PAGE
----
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Gonna do a series of Sassy Zenyatta comics.

@kitsune2022-artish‘s comic! 

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Apparently there’s this kind of songbird that thinks it dies every time the sun goes down. In the morning, when it wakes up, it’s totally shocked to still be alive—so it sings this really beautiful song.

― Gus Van Sant (Restless)

@a-s-ced | @xcombustiion ( , , )

⇐ READ FROM RIGHT TO LEFT 

anonymous asked:

You have a poll of whether Sunny dies, but hasn't it been made clear already, this is a comic where nobody dies? OvO

Ahahaha the poll was a joke and a test of sorts. And yes, it’s a comic where nobody has to die.

In other news, I will be making polls probably for other stuff. Fluffy stuff mostly.
Maybe stuff like “hey if you fell into the Underground and everyone was a zombie what route would you take?” You know. Things that don’t matter but are funny to watch people vote on.

I’m still trying to process the fact that Eddie Izzard will be at BTRD so here’s a comic book style Eddie. Because he’s a damn superhero.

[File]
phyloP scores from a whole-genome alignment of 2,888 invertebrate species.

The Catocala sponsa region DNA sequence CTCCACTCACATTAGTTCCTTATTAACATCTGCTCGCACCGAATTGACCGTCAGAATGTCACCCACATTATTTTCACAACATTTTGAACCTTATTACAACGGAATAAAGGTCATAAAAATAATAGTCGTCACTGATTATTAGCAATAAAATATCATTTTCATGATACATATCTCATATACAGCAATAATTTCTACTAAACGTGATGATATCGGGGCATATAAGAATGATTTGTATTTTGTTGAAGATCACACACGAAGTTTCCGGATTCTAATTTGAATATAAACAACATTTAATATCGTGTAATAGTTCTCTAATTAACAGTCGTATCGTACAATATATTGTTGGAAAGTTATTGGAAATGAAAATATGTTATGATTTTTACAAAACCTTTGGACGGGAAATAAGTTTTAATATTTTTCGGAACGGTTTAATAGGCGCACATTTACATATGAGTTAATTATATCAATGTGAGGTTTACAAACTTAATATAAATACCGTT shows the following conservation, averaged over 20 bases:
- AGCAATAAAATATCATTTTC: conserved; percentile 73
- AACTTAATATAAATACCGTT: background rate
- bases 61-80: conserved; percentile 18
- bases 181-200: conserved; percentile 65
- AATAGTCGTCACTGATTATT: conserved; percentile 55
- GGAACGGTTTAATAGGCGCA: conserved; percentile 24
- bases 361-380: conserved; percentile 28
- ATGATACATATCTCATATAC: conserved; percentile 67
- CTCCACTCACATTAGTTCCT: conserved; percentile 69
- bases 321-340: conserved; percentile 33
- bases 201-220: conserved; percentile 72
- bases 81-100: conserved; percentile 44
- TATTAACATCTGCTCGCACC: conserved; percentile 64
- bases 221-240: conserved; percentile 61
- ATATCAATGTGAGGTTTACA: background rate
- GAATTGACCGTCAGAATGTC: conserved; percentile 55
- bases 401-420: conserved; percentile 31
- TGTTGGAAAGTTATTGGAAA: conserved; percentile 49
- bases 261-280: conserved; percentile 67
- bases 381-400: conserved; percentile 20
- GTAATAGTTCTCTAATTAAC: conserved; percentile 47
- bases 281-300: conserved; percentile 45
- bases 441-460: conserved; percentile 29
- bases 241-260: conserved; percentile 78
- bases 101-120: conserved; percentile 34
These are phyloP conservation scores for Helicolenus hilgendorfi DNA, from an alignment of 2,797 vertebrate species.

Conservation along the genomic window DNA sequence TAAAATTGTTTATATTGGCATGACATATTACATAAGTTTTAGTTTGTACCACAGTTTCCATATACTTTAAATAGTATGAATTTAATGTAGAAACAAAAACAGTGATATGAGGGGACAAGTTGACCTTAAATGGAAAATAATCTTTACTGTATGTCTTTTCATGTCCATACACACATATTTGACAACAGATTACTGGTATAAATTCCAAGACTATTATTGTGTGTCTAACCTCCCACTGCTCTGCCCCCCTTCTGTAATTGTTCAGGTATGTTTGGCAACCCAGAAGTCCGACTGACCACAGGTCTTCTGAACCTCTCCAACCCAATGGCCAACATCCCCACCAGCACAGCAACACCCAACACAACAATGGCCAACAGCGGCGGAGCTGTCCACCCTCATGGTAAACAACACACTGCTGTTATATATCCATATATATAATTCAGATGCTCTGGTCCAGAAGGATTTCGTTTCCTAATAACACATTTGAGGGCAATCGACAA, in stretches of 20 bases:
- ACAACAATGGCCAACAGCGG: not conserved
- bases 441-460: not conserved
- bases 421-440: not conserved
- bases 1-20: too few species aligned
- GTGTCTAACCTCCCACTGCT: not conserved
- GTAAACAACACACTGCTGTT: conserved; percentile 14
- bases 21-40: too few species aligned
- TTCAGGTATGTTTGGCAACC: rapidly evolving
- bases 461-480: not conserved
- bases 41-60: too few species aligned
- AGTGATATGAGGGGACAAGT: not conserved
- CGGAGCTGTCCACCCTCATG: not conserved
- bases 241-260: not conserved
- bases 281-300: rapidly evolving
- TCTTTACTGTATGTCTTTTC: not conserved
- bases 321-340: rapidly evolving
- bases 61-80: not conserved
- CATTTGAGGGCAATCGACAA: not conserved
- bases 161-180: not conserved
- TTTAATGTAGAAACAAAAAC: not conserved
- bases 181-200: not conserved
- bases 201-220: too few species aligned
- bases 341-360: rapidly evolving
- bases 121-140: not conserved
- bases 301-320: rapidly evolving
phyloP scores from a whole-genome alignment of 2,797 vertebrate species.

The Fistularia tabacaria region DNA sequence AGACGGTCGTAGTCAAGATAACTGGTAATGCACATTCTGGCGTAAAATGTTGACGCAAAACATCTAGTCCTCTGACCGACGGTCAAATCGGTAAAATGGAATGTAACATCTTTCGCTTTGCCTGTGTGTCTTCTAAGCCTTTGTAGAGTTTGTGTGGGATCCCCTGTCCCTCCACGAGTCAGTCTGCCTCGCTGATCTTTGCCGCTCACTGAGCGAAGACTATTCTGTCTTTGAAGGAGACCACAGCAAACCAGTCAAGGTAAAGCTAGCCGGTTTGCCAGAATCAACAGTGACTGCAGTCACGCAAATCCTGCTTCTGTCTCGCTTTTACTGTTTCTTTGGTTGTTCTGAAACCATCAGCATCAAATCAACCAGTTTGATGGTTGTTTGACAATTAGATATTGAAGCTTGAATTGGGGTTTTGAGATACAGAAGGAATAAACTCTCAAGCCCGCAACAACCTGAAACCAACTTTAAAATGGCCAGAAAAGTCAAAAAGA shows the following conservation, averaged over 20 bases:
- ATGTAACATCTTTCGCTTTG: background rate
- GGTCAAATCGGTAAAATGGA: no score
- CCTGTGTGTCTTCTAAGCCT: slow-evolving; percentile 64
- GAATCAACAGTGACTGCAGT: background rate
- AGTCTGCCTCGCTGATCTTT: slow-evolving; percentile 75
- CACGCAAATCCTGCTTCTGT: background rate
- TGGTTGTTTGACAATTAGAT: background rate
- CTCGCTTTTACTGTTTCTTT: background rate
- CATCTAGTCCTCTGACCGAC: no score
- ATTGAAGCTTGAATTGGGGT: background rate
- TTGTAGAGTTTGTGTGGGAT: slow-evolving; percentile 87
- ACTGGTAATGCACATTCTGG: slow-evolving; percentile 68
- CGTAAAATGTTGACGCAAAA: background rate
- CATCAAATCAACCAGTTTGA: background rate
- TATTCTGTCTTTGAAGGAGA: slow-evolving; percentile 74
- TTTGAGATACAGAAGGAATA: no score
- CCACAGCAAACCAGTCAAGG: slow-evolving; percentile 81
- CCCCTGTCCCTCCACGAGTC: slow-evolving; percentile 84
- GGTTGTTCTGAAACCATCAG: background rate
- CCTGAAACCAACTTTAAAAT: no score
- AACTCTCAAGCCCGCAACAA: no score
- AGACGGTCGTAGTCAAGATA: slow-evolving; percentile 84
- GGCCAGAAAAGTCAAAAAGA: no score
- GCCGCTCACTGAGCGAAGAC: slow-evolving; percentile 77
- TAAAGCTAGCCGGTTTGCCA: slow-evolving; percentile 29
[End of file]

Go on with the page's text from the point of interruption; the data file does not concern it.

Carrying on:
Other version coming soon

Prints and stuff available here

anonymous asked:

I love your rant about Arrow and BC. Why can't Error (the one that tries to be Batsy) be what your wrote? It is simply perfect for what the series should be. If there's ever a reboot of that show, I hope you're part of the creative team to either write or produce it.

Warning this got very long Anon and I apologize. 

You are very very sweet and I really appreciate the praise though I’m not nearly worthy of it. I haven’t taken any screen or scriptwriting classes (hopefully in the summer semester) and I know it’s not something you can just jump into. It takes time and effort. 

I think the biggest problem with Arrow as a show - collectively - is that it wants to be an original concept but operates within pre-created parameters.